While creating a home automation project, he was in need of using a single button to do multiple things, and came up with a very simple way to make it happen.  Thanks Steve!

Here is the complete sketch, I recommend looking it over first, and then we will discuss it piece by piece below.

Comments:

At the top of the sketch, we find the comments.  You should make it a habit to read the comments in a sketch before jumping into the mechanics of the code.  The comments should lay the groundwork for what is going to happen in the program and will help you interpret the intent of the code as you begin to analyze it.

Declare and Initialize Variables:

After the comments, we start initializing and declaring variables.  Since, we are going to be tracking time, we need to have a variable to record the length of time a button is being held.  We do that with the pressLength_milliSeconds variable:

Now, you might think that the variable name is really long and annoying.  And I wouldn’t particularly argue with you – I mean, why would I include milliSeconds in the name of the variable?

The reason I do this is because I think including the unit of measurement in the variable name is helpful when other people are trying to read your code.  Writing code that other people can read is not only good for other people, but also future versions of yourself who forget what the heck you were thinking when you wrote the code!

The next thing we need to set up are the parameters for when options will get executed.  In this example, I have two variables for two options:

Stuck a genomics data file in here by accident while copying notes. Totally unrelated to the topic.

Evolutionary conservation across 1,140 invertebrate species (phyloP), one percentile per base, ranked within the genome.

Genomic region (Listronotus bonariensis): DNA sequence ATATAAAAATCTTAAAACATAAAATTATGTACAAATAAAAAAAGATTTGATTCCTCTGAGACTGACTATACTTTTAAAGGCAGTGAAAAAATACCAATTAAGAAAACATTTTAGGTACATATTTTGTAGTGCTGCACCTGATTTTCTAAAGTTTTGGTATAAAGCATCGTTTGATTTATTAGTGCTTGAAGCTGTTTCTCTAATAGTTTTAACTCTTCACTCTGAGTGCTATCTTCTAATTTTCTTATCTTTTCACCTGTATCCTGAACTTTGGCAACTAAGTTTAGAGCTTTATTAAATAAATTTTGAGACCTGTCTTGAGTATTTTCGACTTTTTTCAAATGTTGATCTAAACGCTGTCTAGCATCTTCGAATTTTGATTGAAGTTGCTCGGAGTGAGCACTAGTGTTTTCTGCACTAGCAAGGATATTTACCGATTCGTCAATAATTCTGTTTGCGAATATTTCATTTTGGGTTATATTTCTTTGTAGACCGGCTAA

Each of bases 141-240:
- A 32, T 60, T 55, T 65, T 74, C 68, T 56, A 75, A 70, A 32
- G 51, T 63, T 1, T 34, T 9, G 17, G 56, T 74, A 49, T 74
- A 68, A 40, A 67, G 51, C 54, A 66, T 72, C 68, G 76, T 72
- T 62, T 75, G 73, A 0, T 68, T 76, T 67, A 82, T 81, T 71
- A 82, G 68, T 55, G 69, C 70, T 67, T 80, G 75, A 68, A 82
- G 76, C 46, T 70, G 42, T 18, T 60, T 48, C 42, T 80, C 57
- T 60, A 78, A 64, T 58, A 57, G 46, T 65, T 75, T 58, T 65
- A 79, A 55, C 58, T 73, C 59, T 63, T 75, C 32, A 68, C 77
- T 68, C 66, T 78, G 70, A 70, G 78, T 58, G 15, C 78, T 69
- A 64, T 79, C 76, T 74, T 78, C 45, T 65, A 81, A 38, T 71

Each option is defined by the number of milliseconds that the button must be held for that specific option to get executed.  In order to get my first option to happen, I have to hold the button for at least 100 milliseconds which is pretty much a short tap on the button.

If I want the second option to happen, then I have to hold the button for at least 2000 milliseconds aka 2 seconds.

If you wanted more options, you would add more variables here with their corresponding hold times.

Our final initializations will be to specify pin numbers for our button and LEDs.

Setup() the Sketch:

The setup() for this sketch is pretty straight forward (if it’s not straight forward to you, make sure to check out our free 12-part Arduino Course, after which this setup will be very familiar to you).

We want to make sure that the pin our push button is connected to is set as an INPUT_PULLUP:

We do this to make sure that the button pin is not floating (if you are wondering what the heck that means, you can read more on that here – but if you just roll with me until we get through this tutorial, you should be fine ).

We also want to specify the pins that our LEDs are attached to as OUTPUTs, because we will be applying voltages to these pins in order to illuminate them:

Finally, it never hurts to start serial communications for debugging purposes.

With setup() complete, now we can jump into the main loop of our sketch…

The Main Loop():

We know we are going to have to measure the length of time the button is pressed, and then record it.

To do this, we use a while statement whose condition requires the button pin to be in a LOW state (remember, when we push the button, pin 2 will have a ground voltage applied).